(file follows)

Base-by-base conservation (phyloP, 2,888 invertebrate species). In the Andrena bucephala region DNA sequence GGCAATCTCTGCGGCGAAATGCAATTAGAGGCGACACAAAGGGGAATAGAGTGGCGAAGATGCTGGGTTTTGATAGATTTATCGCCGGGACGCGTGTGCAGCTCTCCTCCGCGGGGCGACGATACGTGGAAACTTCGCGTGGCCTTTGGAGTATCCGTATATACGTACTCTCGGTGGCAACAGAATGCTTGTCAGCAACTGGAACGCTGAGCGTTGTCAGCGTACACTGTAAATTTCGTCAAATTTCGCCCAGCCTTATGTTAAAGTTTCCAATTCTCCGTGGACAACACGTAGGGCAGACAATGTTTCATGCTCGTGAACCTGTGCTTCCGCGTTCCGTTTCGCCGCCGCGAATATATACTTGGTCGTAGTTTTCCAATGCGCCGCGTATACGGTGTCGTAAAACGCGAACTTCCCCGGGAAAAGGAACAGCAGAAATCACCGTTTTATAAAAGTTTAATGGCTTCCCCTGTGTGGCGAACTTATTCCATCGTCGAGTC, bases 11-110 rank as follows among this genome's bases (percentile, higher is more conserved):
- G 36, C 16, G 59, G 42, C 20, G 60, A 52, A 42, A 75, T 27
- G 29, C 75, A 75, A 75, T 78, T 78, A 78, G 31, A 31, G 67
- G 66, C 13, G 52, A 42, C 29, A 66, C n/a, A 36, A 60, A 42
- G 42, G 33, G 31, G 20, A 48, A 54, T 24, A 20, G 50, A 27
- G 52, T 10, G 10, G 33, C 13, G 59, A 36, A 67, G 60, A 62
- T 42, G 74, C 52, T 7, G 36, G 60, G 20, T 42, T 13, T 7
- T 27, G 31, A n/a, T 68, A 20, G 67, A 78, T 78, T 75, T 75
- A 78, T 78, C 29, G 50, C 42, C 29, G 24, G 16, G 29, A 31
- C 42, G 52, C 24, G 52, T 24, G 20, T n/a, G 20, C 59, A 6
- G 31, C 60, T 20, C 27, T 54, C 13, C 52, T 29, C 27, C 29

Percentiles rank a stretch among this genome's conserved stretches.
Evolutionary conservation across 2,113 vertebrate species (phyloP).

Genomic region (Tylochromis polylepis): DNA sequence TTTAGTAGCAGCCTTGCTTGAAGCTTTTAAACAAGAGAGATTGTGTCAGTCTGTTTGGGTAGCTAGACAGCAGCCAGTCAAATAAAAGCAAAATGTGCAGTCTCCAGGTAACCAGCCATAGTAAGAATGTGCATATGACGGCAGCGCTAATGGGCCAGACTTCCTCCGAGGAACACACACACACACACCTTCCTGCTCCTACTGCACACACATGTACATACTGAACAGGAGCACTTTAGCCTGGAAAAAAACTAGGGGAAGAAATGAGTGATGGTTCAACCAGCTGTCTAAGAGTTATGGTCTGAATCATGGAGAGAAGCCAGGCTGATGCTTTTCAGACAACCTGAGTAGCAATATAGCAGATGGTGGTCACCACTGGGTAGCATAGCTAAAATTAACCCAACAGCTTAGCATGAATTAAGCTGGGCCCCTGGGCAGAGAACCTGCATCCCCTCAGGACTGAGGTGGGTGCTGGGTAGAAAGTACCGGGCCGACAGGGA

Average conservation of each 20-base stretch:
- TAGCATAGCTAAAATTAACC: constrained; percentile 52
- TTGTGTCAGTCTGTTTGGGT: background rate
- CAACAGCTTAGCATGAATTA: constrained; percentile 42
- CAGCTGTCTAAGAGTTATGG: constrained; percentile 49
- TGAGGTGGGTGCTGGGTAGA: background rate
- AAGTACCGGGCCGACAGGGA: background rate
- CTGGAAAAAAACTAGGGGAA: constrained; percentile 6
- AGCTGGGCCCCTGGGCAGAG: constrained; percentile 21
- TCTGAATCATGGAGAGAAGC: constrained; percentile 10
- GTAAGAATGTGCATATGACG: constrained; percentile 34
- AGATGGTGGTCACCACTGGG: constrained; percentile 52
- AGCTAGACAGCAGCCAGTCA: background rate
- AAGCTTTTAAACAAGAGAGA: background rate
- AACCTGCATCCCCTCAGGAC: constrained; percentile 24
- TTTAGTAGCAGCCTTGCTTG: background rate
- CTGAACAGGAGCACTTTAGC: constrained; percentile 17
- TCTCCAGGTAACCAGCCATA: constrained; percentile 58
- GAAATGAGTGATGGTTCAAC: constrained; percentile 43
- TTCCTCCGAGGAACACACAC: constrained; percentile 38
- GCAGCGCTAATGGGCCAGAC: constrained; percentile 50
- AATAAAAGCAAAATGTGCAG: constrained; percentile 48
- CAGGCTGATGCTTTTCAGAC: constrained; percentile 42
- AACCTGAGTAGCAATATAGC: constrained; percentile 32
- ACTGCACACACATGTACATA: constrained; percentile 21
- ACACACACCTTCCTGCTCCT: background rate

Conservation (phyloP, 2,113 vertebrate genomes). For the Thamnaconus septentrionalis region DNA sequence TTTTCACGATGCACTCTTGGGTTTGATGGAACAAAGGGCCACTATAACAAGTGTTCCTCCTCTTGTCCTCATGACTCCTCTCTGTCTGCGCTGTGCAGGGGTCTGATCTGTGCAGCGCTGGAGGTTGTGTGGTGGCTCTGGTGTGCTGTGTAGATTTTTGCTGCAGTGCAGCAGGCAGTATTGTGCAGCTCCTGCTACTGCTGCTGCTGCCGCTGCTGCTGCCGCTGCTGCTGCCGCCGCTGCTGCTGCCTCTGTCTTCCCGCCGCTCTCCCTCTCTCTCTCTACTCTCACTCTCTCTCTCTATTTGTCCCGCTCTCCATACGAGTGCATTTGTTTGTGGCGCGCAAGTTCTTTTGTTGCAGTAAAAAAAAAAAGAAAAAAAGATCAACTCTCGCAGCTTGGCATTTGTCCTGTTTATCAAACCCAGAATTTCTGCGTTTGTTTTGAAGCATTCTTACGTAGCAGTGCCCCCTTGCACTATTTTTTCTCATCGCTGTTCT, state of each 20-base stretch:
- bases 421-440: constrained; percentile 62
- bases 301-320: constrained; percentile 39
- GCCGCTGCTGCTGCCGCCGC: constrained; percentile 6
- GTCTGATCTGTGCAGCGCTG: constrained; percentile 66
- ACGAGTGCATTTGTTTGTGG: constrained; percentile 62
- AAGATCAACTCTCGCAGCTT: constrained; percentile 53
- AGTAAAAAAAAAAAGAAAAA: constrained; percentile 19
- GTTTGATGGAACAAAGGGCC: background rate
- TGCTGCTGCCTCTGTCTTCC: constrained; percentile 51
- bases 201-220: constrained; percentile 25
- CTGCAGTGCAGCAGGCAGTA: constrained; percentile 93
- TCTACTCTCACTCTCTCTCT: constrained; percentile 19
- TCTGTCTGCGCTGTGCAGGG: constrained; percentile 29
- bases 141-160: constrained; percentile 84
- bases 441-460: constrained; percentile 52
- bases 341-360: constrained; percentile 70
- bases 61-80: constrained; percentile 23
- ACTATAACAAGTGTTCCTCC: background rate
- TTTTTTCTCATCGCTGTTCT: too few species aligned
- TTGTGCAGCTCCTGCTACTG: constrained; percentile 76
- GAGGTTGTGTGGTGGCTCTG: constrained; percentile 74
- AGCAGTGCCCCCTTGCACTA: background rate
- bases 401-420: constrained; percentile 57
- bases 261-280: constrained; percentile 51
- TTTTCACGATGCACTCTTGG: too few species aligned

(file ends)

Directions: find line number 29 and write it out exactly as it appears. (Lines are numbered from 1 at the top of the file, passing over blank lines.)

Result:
- AACCTGCATCCCCTCAGGAC: constrained; percentile 24